The grocery shopping experience has turned hybrid: Engaging consumers equally on and offline is mandatory practice. Gil Larsen, managing director of Blis U.S., notes that “ultimately, the next generation of retail shoppers is demanding an omnichannel experience that provides the same value and convenience regardless of which channels they use.” Grocers who neglect the in-store experience to amp up ecommerce run the risk of alienating shoppers that prefer the physical experience; same goes for the reverse.

As the pandemic eases, retailers are reclibrating to an influx of returning in-store shoppers by reallocating marketing funds. A Blis survey of 100 North American retailers found that 36% of respondents said they will move their budgets to in-store marketing efforts, followed by e-commerce at 31% and brand awareness at 25%. Initiatives to keep consumers happy online and off are already shaping up to involve making even the in-store experience hybrid: creating myriad ways to pick up pre-made meals or meal ingredient kits—competing with meal delivery kit services and fulfill growing consumer interest in eating at home, even post-pandemic—or provide micro-experiences within the store through events or classes. Highlighting experiential activities like this will emphasize the must-have aspects of in-store shopping; components that shoppers can’t get anywhere else, such as “a sommelier to guide customers down the wine aisle, a deli assistant to offer insights about meats and cheeses, tasting and sampling opportunities, and the like.” 

Continuous Innovation: Digital Storefronts, Food Insecurity, & The In-Store Experience

The only constant in the landscape of retail is the constant change. Omnichannel, retail sustainability, and retail operations will shift and develop with the needs of the consumer and the economy. But grocers can take tangible steps to keep up: Paying care and attention to the design and usability of digital storefronts, making accessible resources that address food insecurity in the community, and refocusing attention to experiential in-store shopping experiences. With 2021 now more than halfway over, retailers will be looking toward what the next year will mean for the industry. Keeping sights on the malleable landscape of digital shopping and critical moves in sustainability will allow grocers a fresh eye on the future.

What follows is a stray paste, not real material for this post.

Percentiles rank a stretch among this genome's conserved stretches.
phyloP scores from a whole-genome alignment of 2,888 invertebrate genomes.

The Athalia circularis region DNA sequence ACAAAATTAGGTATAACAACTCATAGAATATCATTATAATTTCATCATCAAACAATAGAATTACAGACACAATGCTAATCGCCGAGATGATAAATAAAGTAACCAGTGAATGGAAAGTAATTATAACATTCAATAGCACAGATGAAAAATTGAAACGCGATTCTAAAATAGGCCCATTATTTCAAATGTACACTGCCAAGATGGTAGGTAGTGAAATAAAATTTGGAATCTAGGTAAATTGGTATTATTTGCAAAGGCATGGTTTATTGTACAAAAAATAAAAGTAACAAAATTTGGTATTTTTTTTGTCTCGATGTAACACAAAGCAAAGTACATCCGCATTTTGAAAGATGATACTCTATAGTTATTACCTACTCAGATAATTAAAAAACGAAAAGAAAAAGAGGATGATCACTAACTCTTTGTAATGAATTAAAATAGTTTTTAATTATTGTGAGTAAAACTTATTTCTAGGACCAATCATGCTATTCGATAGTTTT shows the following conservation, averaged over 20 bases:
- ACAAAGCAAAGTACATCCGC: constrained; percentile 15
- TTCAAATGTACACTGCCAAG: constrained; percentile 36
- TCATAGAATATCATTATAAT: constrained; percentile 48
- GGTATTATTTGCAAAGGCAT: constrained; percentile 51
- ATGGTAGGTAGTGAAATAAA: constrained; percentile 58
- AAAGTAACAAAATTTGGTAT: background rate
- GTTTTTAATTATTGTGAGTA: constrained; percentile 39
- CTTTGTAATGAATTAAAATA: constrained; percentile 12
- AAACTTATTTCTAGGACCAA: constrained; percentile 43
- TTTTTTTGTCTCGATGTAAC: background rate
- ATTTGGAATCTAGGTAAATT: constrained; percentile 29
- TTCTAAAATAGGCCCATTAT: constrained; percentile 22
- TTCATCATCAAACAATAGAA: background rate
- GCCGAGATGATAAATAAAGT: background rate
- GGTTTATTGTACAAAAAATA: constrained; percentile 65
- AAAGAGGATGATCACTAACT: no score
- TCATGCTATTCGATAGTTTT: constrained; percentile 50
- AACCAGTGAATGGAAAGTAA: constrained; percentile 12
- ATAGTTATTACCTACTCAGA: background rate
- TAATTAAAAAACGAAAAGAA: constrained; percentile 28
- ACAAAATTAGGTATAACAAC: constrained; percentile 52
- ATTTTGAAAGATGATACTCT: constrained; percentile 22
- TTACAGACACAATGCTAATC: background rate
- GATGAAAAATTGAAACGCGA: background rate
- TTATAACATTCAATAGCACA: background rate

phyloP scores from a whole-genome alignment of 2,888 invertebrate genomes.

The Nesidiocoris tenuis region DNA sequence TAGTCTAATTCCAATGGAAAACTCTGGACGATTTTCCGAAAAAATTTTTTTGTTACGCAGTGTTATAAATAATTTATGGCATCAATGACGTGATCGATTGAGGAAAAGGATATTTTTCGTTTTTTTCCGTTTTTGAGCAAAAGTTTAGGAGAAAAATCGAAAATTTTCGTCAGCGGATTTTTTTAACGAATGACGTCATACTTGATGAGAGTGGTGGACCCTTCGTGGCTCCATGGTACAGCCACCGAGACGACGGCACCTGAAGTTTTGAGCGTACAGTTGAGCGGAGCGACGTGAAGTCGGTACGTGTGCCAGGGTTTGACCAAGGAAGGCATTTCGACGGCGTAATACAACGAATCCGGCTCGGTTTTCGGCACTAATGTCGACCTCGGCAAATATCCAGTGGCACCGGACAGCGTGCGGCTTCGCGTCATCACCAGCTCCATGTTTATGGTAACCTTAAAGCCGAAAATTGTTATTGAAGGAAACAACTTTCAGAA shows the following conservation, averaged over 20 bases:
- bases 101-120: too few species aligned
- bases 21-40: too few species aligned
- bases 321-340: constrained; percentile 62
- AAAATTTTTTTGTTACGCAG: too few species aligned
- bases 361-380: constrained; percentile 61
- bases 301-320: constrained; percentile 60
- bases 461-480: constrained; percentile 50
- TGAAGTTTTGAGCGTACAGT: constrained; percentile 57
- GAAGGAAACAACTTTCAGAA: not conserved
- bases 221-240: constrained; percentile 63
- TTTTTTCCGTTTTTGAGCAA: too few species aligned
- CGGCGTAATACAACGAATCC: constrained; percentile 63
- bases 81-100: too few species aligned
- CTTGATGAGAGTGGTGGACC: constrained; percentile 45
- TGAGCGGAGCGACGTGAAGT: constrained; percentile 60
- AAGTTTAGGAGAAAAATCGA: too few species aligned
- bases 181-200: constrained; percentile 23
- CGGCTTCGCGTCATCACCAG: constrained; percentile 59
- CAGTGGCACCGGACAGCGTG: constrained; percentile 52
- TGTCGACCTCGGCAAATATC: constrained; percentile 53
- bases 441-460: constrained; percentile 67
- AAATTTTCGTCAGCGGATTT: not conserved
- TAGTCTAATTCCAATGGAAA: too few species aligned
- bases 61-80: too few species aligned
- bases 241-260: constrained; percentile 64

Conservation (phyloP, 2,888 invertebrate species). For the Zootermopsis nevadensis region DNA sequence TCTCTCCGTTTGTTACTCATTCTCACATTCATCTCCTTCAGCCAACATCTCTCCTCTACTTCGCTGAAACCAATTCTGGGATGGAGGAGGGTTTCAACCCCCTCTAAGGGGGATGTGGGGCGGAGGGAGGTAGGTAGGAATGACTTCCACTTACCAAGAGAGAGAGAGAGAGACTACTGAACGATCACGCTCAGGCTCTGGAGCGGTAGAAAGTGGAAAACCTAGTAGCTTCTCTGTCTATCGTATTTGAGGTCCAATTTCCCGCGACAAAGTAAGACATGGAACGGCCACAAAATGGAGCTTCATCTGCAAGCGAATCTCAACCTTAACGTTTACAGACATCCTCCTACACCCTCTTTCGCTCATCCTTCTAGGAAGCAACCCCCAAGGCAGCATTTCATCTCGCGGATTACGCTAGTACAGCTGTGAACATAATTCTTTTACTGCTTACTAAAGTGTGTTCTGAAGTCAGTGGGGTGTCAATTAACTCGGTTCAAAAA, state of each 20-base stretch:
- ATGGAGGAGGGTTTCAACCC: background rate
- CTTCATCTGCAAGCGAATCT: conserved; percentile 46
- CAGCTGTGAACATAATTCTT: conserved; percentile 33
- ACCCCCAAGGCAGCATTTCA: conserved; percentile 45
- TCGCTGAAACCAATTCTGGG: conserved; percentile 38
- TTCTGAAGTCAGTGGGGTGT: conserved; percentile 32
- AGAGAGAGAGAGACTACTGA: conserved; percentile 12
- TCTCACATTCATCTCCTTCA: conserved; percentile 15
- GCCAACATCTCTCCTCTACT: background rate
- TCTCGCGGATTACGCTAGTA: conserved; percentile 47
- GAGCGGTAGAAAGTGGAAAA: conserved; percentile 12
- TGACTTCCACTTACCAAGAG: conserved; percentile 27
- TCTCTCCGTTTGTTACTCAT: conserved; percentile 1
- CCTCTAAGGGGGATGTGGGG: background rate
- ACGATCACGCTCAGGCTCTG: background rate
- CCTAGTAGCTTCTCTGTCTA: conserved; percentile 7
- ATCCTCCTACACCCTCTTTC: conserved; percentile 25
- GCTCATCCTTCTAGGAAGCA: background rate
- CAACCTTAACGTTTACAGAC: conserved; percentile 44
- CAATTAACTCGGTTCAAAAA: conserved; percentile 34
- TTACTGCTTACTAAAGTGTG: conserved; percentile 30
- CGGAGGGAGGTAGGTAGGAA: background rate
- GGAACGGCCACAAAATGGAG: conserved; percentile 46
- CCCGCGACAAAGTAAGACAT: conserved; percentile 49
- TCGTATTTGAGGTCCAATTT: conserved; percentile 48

Watch our blog for updates on how Date Check Pro is helping grocers thrive in the new digital landscape of reducing expired shrink. In the meantime, get your copy of our e-book report, Taking Stock of 2020: What Grocery Retailers Need to Know About Post-Pandemic Consumer Trends. 

In this e-book, you will learn about:

  • Changes in Consumer Behavior: COVID-19
  • Embracing the Future of Omnichannel Shopping
  • Sustainability: What Consumers Expect & How Retailers Can Meet Expectations
  • In-Store Shopping vs. Online Shopping: How the Management of Expired Foods Impacts the Consumer Experience